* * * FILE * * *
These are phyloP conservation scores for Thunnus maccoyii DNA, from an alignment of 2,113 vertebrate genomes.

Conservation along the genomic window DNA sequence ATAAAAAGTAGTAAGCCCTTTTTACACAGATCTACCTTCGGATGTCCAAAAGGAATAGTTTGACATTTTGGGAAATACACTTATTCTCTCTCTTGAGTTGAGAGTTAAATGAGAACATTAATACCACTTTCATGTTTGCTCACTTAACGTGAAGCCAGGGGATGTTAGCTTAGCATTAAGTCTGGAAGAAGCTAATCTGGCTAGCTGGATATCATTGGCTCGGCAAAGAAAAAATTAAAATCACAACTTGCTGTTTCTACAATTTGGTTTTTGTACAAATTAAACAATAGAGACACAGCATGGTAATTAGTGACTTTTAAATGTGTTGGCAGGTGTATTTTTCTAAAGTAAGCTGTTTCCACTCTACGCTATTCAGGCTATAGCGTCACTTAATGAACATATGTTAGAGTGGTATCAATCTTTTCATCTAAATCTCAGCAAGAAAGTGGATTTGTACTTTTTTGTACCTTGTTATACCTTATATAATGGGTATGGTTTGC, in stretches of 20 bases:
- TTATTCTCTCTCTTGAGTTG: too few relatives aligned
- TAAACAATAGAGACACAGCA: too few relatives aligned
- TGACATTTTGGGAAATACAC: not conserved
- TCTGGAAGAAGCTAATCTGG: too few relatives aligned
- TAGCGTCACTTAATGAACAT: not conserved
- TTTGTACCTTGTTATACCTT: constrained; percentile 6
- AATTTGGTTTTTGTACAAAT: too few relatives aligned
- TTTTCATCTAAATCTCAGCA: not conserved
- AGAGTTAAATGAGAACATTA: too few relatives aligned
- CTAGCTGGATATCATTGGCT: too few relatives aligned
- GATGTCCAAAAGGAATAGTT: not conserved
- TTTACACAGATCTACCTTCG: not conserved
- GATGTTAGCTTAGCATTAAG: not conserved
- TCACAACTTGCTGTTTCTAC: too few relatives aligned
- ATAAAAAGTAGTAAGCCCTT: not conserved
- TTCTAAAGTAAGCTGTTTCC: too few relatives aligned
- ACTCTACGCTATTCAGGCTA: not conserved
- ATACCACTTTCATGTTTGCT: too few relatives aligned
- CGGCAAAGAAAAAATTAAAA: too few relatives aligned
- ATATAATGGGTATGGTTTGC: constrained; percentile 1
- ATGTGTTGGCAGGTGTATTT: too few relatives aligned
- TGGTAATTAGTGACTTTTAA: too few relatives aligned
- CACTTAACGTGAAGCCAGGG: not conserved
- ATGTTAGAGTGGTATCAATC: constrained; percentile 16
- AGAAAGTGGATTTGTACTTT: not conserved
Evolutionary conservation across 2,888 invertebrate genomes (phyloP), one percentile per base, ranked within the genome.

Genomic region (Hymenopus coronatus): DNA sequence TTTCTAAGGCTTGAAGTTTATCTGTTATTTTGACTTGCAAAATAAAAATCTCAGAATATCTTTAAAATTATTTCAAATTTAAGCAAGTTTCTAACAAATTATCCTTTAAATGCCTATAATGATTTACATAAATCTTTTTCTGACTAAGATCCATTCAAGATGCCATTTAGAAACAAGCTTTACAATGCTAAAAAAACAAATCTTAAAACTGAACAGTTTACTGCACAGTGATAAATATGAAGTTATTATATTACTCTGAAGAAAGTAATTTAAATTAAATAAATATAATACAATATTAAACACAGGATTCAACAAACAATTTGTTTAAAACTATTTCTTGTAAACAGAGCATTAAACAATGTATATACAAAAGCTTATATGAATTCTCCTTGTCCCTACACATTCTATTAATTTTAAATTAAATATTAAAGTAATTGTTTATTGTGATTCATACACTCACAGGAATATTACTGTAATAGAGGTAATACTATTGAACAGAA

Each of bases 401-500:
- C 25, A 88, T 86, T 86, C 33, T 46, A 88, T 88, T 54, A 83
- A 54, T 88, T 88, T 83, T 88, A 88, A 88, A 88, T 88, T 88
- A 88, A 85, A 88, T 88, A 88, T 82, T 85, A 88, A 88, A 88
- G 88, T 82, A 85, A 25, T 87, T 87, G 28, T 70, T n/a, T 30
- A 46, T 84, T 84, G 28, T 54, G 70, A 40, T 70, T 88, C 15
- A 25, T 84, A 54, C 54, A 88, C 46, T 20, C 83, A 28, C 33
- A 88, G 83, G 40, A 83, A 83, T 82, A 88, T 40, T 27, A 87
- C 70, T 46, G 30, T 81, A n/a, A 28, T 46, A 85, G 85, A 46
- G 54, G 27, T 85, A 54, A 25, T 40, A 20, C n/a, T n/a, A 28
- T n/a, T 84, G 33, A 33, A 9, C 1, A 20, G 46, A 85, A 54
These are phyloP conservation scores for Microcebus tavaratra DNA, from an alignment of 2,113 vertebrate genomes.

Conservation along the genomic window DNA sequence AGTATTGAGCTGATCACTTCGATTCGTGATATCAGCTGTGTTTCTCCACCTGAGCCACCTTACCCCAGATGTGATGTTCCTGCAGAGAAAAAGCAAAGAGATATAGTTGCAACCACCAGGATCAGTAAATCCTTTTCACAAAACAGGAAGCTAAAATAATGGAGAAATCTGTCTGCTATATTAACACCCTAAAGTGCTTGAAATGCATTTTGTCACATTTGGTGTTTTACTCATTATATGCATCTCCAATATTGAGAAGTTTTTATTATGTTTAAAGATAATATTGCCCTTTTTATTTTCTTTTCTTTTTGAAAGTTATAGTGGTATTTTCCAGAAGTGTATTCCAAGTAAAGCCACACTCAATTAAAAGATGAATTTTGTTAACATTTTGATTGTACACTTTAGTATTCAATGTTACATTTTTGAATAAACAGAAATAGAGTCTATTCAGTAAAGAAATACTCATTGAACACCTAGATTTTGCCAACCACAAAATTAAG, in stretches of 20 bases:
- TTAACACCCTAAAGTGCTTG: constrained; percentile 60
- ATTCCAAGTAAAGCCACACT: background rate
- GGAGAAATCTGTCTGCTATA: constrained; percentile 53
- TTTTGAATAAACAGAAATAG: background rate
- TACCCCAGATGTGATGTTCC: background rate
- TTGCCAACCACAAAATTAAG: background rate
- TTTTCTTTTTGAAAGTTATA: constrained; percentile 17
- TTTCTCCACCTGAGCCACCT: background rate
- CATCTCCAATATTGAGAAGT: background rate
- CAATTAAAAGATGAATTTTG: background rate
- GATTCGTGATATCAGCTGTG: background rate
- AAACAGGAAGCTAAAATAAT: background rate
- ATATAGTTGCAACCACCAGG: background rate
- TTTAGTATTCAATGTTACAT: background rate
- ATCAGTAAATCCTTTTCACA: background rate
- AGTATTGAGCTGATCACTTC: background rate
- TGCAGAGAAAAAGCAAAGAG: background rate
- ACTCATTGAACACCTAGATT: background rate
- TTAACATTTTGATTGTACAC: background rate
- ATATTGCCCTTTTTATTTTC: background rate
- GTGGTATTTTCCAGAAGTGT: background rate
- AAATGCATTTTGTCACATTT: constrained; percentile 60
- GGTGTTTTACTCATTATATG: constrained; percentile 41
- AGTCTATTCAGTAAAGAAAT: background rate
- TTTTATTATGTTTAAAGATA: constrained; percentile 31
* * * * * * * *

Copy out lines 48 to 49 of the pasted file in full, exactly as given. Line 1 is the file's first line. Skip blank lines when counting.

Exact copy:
- TTGCCAACCACAAAATTAAG: background rate
- TTTTCTTTTTGAAAGTTATA: constrained; percentile 17